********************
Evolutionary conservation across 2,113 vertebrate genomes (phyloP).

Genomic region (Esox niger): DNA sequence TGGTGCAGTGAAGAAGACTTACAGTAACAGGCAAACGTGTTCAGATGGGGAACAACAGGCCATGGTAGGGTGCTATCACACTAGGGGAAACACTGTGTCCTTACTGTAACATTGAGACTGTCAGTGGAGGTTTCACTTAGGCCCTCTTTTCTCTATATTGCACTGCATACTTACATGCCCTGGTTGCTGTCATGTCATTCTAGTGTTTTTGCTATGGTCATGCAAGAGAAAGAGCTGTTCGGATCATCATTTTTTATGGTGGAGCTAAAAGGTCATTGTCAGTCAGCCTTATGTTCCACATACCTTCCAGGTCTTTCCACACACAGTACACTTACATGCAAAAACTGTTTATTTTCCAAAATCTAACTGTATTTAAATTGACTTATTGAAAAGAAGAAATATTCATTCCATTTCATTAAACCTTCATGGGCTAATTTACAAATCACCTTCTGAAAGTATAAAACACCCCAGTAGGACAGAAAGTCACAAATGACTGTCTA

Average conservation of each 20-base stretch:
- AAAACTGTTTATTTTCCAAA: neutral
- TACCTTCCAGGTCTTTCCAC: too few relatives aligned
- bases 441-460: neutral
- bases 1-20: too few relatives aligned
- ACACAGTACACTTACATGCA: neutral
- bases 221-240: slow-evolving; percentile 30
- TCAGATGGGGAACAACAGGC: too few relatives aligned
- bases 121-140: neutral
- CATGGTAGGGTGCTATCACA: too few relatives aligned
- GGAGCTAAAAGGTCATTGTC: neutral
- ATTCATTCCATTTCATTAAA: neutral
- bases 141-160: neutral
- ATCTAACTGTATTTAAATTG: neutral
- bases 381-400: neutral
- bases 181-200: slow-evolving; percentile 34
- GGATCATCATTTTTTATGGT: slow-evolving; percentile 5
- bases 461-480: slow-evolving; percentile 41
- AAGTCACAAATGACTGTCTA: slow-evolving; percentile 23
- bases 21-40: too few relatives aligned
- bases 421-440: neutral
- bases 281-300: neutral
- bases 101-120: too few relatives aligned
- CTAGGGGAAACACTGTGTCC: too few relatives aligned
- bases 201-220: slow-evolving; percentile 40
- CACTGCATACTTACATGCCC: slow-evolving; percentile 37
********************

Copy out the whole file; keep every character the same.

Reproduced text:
Evolutionary conservation across 2,113 vertebrate genomes (phyloP).

Genomic region (Esox niger): DNA sequence TGGTGCAGTGAAGAAGACTTACAGTAACAGGCAAACGTGTTCAGATGGGGAACAACAGGCCATGGTAGGGTGCTATCACACTAGGGGAAACACTGTGTCCTTACTGTAACATTGAGACTGTCAGTGGAGGTTTCACTTAGGCCCTCTTTTCTCTATATTGCACTGCATACTTACATGCCCTGGTTGCTGTCATGTCATTCTAGTGTTTTTGCTATGGTCATGCAAGAGAAAGAGCTGTTCGGATCATCATTTTTTATGGTGGAGCTAAAAGGTCATTGTCAGTCAGCCTTATGTTCCACATACCTTCCAGGTCTTTCCACACACAGTACACTTACATGCAAAAACTGTTTATTTTCCAAAATCTAACTGTATTTAAATTGACTTATTGAAAAGAAGAAATATTCATTCCATTTCATTAAACCTTCATGGGCTAATTTACAAATCACCTTCTGAAAGTATAAAACACCCCAGTAGGACAGAAAGTCACAAATGACTGTCTA

Average conservation of each 20-base stretch:
- AAAACTGTTTATTTTCCAAA: neutral
- TACCTTCCAGGTCTTTCCAC: too few relatives aligned
- bases 441-460: neutral
- bases 1-20: too few relatives aligned
- ACACAGTACACTTACATGCA: neutral
- bases 221-240: slow-evolving; percentile 30
- TCAGATGGGGAACAACAGGC: too few relatives aligned
- bases 121-140: neutral
- CATGGTAGGGTGCTATCACA: too few relatives aligned
- GGAGCTAAAAGGTCATTGTC: neutral
- ATTCATTCCATTTCATTAAA: neutral
- bases 141-160: neutral
- ATCTAACTGTATTTAAATTG: neutral
- bases 381-400: neutral
- bases 181-200: slow-evolving; percentile 34
- GGATCATCATTTTTTATGGT: slow-evolving; percentile 5
- bases 461-480: slow-evolving; percentile 41
- AAGTCACAAATGACTGTCTA: slow-evolving; percentile 23
- bases 21-40: too few relatives aligned
- bases 421-440: neutral
- bases 281-300: neutral
- bases 101-120: too few relatives aligned
- CTAGGGGAAACACTGTGTCC: too few relatives aligned
- bases 201-220: slow-evolving; percentile 40
- CACTGCATACTTACATGCCC: slow-evolving; percentile 37